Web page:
Wednesday, December 31, 2008

T1 Bandwidth Or DSL .... What Is The Better Choice For Today's Small Business?

In today's technolgy environment every business simply must have a robust voice / data network to handle the myriad of requirements they face. Part of that equation is ensuring the right bandwidth backbone to run all those "neat functions" on ... without loss of time, product, or productivity. In fact ... the newtork must complement and leverage the conduct of those "functions".

So ... what is the better choice for that network foundation. T1 Bandwidth or DSL??

The primary reason businesses reject DSL and Cable technologies is reliability. It's not necessarily that they are bad technologies .... but they are hindered by politics and economics. You truly get what you pay for. I regulary ask if the client is okay with being down for a day or two .... or a week .... when recommending these different technologies.

Cost really isn't a factor anymore. Cost has been dropping for all manner of bandwidth solutions for some time. For example, T1's can be configured to be afffordable for most small business with as little as 5 employees .... and if they have more than 5 they shouldn't even consider DSL or Cable.

What many businesses neglect to evaluate is latency and other service level guarantees that business grade T1's provide. In a business environment latency is much more important than bandwidth ..... but we're all bombarded with very clever commercials geared at pitching speed=bandwidth only. A good consultant should evaluate the applications the business utilizes. Bandwidth is definitely more important for our most popular residential applications like video and audio streaming. These applications are usually blocked by your business network manager.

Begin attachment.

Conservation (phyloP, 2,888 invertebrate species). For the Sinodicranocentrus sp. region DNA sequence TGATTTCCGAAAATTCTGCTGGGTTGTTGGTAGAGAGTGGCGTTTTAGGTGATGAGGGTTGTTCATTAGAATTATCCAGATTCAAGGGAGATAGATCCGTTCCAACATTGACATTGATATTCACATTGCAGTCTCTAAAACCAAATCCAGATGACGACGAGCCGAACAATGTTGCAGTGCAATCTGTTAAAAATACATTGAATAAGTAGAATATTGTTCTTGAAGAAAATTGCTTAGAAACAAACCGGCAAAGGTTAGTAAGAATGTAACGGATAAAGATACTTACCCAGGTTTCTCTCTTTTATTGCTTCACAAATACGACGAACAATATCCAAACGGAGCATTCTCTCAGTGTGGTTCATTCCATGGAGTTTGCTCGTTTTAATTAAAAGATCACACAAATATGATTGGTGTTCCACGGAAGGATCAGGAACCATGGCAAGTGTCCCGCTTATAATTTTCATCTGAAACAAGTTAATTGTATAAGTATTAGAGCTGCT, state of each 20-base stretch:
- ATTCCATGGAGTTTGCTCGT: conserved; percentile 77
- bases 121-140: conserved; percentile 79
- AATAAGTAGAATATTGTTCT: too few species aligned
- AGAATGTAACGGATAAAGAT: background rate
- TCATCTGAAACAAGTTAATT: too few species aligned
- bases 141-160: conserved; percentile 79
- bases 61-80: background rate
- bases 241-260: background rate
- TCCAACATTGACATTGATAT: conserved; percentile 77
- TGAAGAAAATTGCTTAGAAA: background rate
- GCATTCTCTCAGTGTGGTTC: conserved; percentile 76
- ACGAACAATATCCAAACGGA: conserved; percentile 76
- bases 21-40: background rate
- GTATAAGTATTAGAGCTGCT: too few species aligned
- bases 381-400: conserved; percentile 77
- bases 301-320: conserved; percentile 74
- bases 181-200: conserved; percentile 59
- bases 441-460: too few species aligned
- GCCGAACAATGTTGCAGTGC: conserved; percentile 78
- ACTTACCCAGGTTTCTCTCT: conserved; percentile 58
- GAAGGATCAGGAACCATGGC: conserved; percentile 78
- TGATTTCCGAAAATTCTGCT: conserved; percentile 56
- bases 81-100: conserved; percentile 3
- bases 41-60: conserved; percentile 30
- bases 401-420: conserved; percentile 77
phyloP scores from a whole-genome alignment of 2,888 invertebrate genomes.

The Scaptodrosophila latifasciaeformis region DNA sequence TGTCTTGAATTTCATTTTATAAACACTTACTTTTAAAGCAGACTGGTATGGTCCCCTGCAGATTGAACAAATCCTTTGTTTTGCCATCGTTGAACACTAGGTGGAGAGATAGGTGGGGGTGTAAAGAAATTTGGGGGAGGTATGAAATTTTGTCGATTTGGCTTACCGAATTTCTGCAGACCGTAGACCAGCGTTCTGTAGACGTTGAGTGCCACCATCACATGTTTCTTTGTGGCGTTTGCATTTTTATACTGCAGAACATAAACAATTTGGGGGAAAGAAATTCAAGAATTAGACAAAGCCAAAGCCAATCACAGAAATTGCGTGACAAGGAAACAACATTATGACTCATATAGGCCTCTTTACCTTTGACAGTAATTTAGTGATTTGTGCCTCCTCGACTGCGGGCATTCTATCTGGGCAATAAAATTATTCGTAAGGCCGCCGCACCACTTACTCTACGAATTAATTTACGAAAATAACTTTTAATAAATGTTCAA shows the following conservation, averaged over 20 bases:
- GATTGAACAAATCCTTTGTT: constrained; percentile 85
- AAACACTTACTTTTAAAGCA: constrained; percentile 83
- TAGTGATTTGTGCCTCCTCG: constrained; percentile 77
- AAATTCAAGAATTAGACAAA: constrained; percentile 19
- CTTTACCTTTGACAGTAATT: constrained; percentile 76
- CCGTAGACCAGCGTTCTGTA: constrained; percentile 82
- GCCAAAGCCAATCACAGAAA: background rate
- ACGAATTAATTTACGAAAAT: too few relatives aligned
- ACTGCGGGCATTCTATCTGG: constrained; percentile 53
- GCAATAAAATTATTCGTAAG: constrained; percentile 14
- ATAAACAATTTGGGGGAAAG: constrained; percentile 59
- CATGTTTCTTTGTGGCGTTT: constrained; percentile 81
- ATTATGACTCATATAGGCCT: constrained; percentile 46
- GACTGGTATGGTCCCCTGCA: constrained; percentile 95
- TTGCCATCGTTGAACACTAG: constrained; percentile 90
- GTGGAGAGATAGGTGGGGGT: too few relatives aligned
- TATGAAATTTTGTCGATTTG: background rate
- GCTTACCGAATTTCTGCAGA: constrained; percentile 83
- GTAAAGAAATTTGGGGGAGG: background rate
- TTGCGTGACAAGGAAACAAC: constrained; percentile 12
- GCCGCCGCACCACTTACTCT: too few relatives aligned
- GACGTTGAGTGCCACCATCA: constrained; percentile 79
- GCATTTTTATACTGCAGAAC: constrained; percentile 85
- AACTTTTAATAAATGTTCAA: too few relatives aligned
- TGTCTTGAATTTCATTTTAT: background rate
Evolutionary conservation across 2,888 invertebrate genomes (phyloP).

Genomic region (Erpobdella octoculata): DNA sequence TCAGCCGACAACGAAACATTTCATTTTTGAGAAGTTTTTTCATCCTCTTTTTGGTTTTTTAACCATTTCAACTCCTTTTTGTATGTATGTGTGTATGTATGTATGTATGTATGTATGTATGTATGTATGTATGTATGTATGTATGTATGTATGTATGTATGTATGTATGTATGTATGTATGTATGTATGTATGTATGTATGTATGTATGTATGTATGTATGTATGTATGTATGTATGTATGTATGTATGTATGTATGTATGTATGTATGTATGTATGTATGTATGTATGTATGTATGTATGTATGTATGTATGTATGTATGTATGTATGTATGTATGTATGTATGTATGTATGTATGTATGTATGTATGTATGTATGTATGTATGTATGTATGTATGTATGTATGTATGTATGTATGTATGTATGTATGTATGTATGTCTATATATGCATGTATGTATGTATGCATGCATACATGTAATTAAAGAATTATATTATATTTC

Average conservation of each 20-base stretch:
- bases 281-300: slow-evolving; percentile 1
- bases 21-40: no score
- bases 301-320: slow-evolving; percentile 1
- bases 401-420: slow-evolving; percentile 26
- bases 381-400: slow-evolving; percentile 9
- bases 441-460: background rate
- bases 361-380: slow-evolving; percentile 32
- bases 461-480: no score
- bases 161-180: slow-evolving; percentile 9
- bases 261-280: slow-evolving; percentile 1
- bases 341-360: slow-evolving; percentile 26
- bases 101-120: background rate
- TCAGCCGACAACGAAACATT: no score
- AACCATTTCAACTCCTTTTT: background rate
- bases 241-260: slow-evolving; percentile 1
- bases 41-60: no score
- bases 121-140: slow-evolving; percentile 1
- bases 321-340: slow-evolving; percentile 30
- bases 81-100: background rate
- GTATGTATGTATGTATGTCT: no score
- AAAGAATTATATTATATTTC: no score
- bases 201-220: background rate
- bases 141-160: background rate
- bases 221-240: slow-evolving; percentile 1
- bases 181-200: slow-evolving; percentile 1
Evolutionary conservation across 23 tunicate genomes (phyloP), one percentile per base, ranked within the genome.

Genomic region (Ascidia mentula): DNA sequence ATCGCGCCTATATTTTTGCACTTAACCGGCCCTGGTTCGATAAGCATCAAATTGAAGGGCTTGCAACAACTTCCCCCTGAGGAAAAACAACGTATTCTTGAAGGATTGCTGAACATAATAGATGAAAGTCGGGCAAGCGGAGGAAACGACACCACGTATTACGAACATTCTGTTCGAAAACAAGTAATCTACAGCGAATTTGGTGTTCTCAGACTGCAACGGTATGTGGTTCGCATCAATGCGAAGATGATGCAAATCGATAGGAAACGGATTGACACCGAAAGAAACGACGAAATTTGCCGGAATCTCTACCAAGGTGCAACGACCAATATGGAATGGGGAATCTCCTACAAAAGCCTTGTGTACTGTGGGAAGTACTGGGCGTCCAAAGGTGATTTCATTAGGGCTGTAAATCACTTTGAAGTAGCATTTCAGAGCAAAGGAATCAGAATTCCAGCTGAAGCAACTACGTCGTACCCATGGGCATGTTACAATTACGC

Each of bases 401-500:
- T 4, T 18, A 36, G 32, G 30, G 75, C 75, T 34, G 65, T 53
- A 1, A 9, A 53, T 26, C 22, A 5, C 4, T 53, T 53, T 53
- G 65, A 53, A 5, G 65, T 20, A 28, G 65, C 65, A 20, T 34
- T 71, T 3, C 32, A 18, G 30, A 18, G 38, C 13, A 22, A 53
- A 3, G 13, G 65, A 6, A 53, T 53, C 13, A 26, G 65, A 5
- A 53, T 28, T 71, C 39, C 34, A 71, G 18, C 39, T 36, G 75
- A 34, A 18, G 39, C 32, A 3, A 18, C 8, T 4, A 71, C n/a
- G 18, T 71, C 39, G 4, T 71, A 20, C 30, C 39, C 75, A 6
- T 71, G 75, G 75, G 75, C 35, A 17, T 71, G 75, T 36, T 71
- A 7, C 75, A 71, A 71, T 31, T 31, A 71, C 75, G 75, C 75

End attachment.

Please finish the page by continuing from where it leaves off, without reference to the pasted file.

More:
Many business applications will send a single packet from point A to point B .... requiring point B to respond that the packet arrived before sending the next packet. The time this packet takes to get from point A to point B is called latency. For example, an Excel spreadsheet would be transmitted this way.

Business grade latency guarantees on Internet T1's are usually under 100 milliseconds. I've never seen a DSL or Cable modem that would give you a latency guarantee.

So ... in my mimd. To really answer the question .... focus on latency. With that in mind T1 bandwidth should be the answer for every business .... unless you need more like DS3 bandwidth.

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Monday, December 29, 2008

VoIP Phone Services ..... Resource To Compare Providers And Plans

VoIP phone service (also called Broadband Phone) is the fastest growing Telecom service after cell phones in the market today.

With all the choices available .... for both provider and plans .... the task of finding the right VoIP phone service for you can be confusing at best. To make that task easier I suggest using the comparison tools and listings available at FreedomFire Communications.